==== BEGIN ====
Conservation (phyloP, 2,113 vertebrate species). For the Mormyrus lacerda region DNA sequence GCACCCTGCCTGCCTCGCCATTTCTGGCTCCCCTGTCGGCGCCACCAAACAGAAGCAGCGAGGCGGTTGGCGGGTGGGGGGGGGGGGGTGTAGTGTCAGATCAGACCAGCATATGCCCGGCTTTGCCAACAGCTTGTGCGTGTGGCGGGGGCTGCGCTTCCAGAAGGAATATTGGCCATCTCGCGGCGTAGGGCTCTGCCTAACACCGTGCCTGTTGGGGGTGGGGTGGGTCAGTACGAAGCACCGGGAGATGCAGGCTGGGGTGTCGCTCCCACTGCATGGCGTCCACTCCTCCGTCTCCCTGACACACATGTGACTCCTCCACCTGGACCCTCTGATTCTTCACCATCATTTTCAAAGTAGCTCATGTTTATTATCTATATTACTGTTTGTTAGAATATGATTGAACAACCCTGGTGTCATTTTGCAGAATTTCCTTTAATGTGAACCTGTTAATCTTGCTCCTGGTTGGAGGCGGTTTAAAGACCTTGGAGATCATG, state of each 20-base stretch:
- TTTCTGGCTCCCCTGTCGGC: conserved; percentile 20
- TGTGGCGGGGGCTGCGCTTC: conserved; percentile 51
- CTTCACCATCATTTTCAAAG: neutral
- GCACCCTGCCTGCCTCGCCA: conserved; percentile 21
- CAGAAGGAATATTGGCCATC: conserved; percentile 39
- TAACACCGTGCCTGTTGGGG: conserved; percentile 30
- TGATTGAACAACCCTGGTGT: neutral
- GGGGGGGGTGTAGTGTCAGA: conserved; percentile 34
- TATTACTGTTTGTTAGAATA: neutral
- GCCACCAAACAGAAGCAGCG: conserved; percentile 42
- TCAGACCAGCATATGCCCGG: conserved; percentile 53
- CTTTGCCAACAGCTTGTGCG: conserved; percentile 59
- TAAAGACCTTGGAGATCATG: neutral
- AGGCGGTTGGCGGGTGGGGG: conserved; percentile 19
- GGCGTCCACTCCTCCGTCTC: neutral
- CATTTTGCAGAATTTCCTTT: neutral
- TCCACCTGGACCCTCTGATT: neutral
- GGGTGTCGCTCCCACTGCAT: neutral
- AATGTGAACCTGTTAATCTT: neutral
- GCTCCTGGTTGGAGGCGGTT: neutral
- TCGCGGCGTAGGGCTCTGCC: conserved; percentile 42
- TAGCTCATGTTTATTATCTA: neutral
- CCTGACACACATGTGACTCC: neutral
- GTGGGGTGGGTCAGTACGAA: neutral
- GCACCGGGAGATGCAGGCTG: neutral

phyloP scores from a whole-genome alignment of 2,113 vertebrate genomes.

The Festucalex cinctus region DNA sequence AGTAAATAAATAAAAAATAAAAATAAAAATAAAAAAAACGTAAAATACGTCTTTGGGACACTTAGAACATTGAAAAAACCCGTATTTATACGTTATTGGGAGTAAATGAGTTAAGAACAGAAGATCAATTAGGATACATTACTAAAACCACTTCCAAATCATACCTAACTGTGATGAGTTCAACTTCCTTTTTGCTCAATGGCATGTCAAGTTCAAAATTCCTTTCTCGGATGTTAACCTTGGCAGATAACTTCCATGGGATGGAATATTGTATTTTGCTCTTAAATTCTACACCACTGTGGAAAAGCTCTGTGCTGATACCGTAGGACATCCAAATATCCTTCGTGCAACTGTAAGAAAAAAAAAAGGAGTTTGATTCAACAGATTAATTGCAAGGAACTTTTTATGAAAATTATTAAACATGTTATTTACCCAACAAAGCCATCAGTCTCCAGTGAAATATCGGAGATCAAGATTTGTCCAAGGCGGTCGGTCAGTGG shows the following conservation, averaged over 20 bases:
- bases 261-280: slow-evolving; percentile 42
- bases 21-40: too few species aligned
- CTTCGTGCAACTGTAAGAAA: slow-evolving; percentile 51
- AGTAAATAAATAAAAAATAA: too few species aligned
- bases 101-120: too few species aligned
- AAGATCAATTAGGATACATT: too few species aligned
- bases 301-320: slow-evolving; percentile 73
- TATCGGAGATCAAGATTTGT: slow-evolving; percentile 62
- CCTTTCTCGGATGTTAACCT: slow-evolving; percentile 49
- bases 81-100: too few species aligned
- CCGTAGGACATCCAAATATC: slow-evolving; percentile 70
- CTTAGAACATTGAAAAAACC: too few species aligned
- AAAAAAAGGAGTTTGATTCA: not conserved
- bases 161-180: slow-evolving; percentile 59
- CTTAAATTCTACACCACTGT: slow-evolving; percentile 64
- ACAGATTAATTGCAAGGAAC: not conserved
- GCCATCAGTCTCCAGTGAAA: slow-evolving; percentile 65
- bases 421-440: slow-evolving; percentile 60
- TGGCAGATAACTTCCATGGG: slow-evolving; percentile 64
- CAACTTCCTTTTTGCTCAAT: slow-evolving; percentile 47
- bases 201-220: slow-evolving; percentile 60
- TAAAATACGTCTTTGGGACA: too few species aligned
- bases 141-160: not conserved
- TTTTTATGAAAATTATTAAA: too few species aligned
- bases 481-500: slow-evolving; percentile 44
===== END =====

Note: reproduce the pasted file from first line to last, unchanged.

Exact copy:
Conservation (phyloP, 2,113 vertebrate species). For the Mormyrus lacerda region DNA sequence GCACCCTGCCTGCCTCGCCATTTCTGGCTCCCCTGTCGGCGCCACCAAACAGAAGCAGCGAGGCGGTTGGCGGGTGGGGGGGGGGGGGTGTAGTGTCAGATCAGACCAGCATATGCCCGGCTTTGCCAACAGCTTGTGCGTGTGGCGGGGGCTGCGCTTCCAGAAGGAATATTGGCCATCTCGCGGCGTAGGGCTCTGCCTAACACCGTGCCTGTTGGGGGTGGGGTGGGTCAGTACGAAGCACCGGGAGATGCAGGCTGGGGTGTCGCTCCCACTGCATGGCGTCCACTCCTCCGTCTCCCTGACACACATGTGACTCCTCCACCTGGACCCTCTGATTCTTCACCATCATTTTCAAAGTAGCTCATGTTTATTATCTATATTACTGTTTGTTAGAATATGATTGAACAACCCTGGTGTCATTTTGCAGAATTTCCTTTAATGTGAACCTGTTAATCTTGCTCCTGGTTGGAGGCGGTTTAAAGACCTTGGAGATCATG, state of each 20-base stretch:
- TTTCTGGCTCCCCTGTCGGC: conserved; percentile 20
- TGTGGCGGGGGCTGCGCTTC: conserved; percentile 51
- CTTCACCATCATTTTCAAAG: neutral
- GCACCCTGCCTGCCTCGCCA: conserved; percentile 21
- CAGAAGGAATATTGGCCATC: conserved; percentile 39
- TAACACCGTGCCTGTTGGGG: conserved; percentile 30
- TGATTGAACAACCCTGGTGT: neutral
- GGGGGGGGTGTAGTGTCAGA: conserved; percentile 34
- TATTACTGTTTGTTAGAATA: neutral
- GCCACCAAACAGAAGCAGCG: conserved; percentile 42
- TCAGACCAGCATATGCCCGG: conserved; percentile 53
- CTTTGCCAACAGCTTGTGCG: conserved; percentile 59
- TAAAGACCTTGGAGATCATG: neutral
- AGGCGGTTGGCGGGTGGGGG: conserved; percentile 19
- GGCGTCCACTCCTCCGTCTC: neutral
- CATTTTGCAGAATTTCCTTT: neutral
- TCCACCTGGACCCTCTGATT: neutral
- GGGTGTCGCTCCCACTGCAT: neutral
- AATGTGAACCTGTTAATCTT: neutral
- GCTCCTGGTTGGAGGCGGTT: neutral
- TCGCGGCGTAGGGCTCTGCC: conserved; percentile 42
- TAGCTCATGTTTATTATCTA: neutral
- CCTGACACACATGTGACTCC: neutral
- GTGGGGTGGGTCAGTACGAA: neutral
- GCACCGGGAGATGCAGGCTG: neutral

phyloP scores from a whole-genome alignment of 2,113 vertebrate genomes.

The Festucalex cinctus region DNA sequence AGTAAATAAATAAAAAATAAAAATAAAAATAAAAAAAACGTAAAATACGTCTTTGGGACACTTAGAACATTGAAAAAACCCGTATTTATACGTTATTGGGAGTAAATGAGTTAAGAACAGAAGATCAATTAGGATACATTACTAAAACCACTTCCAAATCATACCTAACTGTGATGAGTTCAACTTCCTTTTTGCTCAATGGCATGTCAAGTTCAAAATTCCTTTCTCGGATGTTAACCTTGGCAGATAACTTCCATGGGATGGAATATTGTATTTTGCTCTTAAATTCTACACCACTGTGGAAAAGCTCTGTGCTGATACCGTAGGACATCCAAATATCCTTCGTGCAACTGTAAGAAAAAAAAAAGGAGTTTGATTCAACAGATTAATTGCAAGGAACTTTTTATGAAAATTATTAAACATGTTATTTACCCAACAAAGCCATCAGTCTCCAGTGAAATATCGGAGATCAAGATTTGTCCAAGGCGGTCGGTCAGTGG shows the following conservation, averaged over 20 bases:
- bases 261-280: slow-evolving; percentile 42
- bases 21-40: too few species aligned
- CTTCGTGCAACTGTAAGAAA: slow-evolving; percentile 51
- AGTAAATAAATAAAAAATAA: too few species aligned
- bases 101-120: too few species aligned
- AAGATCAATTAGGATACATT: too few species aligned
- bases 301-320: slow-evolving; percentile 73
- TATCGGAGATCAAGATTTGT: slow-evolving; percentile 62
- CCTTTCTCGGATGTTAACCT: slow-evolving; percentile 49
- bases 81-100: too few species aligned
- CCGTAGGACATCCAAATATC: slow-evolving; percentile 70
- CTTAGAACATTGAAAAAACC: too few species aligned
- AAAAAAAGGAGTTTGATTCA: not conserved
- bases 161-180: slow-evolving; percentile 59
- CTTAAATTCTACACCACTGT: slow-evolving; percentile 64
- ACAGATTAATTGCAAGGAAC: not conserved
- GCCATCAGTCTCCAGTGAAA: slow-evolving; percentile 65
- bases 421-440: slow-evolving; percentile 60
- TGGCAGATAACTTCCATGGG: slow-evolving; percentile 64
- CAACTTCCTTTTTGCTCAAT: slow-evolving; percentile 47
- bases 201-220: slow-evolving; percentile 60
- TAAAATACGTCTTTGGGACA: too few species aligned
- bases 141-160: not conserved
- TTTTTATGAAAATTATTAAA: too few species aligned
- bases 481-500: slow-evolving; percentile 44